Optimising liquid production of the insect pathogenic fungus Metarhizium anisopliae and enhancing the shelf life of blastospores.

Lead Research Organisation: Swansea University
Department Name: School of the Environment and Society

Abstract

There is much interest in the development of insect pathogenic fungi like Metarhizium anisopliae as environmentally friendly alternatives to chemical pesticides. One of the major hurdles in the commercialisation of fungal biological control agents is production cost. An earlier 'Follow-On' NERC grant (NE/E522308/1) showed that M. anisopliae strains V275, 3297 and 4556 are highly stable (retaining their virulence upon repeated in vitro sub-culturing), and produce high yields of aerial conidia on broken rice. Recently, we found that these strains produced blastospores in liquid media. This creates the opportunity for mass production in liquid media which would reduce production costs further and generate highly competitive Metarhizium-based products. Blastospores are thin walled infection propagules which are less robust and have a shorter shelf life than aerial conidia (1-3 days versus several months at room temperature). The yield, virulence and shelf life of fungal propagules can be improved by manipulating nutrients and media water activity. The aims of this project are to develop media to (i) increase yields of M. anisopliae blastospores, (ii) demonstrate upscaled production without loss of quality and (iii) to develop formulations to enhance blastospore shelf life. Overall, the proposed work will reduce production costs and accelerate development of highly competitive commercial products based on M. anisopliae blastospores for control of a range of arthropod pests (e.g. vine weevil, thrips, ticks).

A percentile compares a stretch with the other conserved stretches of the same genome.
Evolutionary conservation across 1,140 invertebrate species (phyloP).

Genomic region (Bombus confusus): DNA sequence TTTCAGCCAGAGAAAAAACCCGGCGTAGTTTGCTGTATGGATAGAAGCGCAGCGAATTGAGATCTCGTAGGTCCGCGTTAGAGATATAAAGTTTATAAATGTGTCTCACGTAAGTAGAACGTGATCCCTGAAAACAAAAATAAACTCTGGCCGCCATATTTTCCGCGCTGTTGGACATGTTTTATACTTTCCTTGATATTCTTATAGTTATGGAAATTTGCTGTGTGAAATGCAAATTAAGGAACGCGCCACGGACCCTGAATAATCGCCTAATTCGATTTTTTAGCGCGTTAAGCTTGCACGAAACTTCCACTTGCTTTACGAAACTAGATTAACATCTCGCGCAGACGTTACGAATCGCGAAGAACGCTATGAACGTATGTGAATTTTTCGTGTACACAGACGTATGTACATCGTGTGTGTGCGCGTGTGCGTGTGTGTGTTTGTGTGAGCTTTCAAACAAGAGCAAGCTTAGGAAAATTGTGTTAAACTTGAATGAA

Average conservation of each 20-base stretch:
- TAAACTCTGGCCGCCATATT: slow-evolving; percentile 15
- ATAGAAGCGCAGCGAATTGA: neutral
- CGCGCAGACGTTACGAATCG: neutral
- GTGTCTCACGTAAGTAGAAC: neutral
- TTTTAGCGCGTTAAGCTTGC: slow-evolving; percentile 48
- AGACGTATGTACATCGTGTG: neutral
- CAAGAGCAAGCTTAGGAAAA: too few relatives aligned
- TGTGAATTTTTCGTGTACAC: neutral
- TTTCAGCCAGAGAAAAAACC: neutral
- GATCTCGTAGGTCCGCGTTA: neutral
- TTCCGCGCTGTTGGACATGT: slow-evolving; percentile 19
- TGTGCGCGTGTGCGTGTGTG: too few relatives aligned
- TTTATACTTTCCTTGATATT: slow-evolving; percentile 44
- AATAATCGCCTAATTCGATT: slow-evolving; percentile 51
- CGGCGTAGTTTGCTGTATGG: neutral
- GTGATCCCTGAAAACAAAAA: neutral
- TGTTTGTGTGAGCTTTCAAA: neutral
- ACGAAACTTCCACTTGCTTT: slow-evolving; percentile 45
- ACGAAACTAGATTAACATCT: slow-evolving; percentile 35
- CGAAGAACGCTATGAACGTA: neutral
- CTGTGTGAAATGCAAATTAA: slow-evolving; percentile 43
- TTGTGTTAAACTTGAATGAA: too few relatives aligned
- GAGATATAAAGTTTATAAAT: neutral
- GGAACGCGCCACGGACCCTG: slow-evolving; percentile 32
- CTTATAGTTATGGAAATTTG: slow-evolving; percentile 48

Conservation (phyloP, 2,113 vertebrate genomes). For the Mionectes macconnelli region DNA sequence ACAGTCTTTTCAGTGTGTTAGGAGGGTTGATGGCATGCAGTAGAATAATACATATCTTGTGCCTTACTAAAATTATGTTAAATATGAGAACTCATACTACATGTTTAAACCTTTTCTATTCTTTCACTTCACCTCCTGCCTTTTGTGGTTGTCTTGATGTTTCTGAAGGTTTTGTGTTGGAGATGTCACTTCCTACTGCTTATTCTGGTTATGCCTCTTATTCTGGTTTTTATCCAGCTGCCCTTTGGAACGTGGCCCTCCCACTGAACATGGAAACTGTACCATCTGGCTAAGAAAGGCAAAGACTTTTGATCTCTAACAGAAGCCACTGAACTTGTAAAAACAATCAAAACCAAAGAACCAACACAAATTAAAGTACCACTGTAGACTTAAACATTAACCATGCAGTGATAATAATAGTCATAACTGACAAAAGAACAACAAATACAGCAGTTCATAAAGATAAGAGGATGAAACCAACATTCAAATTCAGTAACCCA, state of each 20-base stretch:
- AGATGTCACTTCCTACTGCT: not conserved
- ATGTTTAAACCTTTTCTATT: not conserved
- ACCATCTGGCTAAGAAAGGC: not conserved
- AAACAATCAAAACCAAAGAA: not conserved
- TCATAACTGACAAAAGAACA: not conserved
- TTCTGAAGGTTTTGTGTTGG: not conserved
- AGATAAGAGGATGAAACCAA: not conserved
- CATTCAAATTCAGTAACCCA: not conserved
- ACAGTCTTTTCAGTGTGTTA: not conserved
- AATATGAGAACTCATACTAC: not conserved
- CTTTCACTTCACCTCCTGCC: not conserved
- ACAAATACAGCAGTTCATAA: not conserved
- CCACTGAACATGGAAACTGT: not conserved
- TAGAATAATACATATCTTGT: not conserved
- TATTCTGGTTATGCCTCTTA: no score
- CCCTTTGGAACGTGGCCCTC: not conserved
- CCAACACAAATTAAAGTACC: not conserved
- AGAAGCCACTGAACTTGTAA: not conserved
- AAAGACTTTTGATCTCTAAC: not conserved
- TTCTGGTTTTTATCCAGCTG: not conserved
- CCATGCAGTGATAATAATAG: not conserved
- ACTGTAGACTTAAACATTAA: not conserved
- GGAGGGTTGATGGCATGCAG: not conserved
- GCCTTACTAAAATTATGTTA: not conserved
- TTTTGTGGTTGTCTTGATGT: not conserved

Publications

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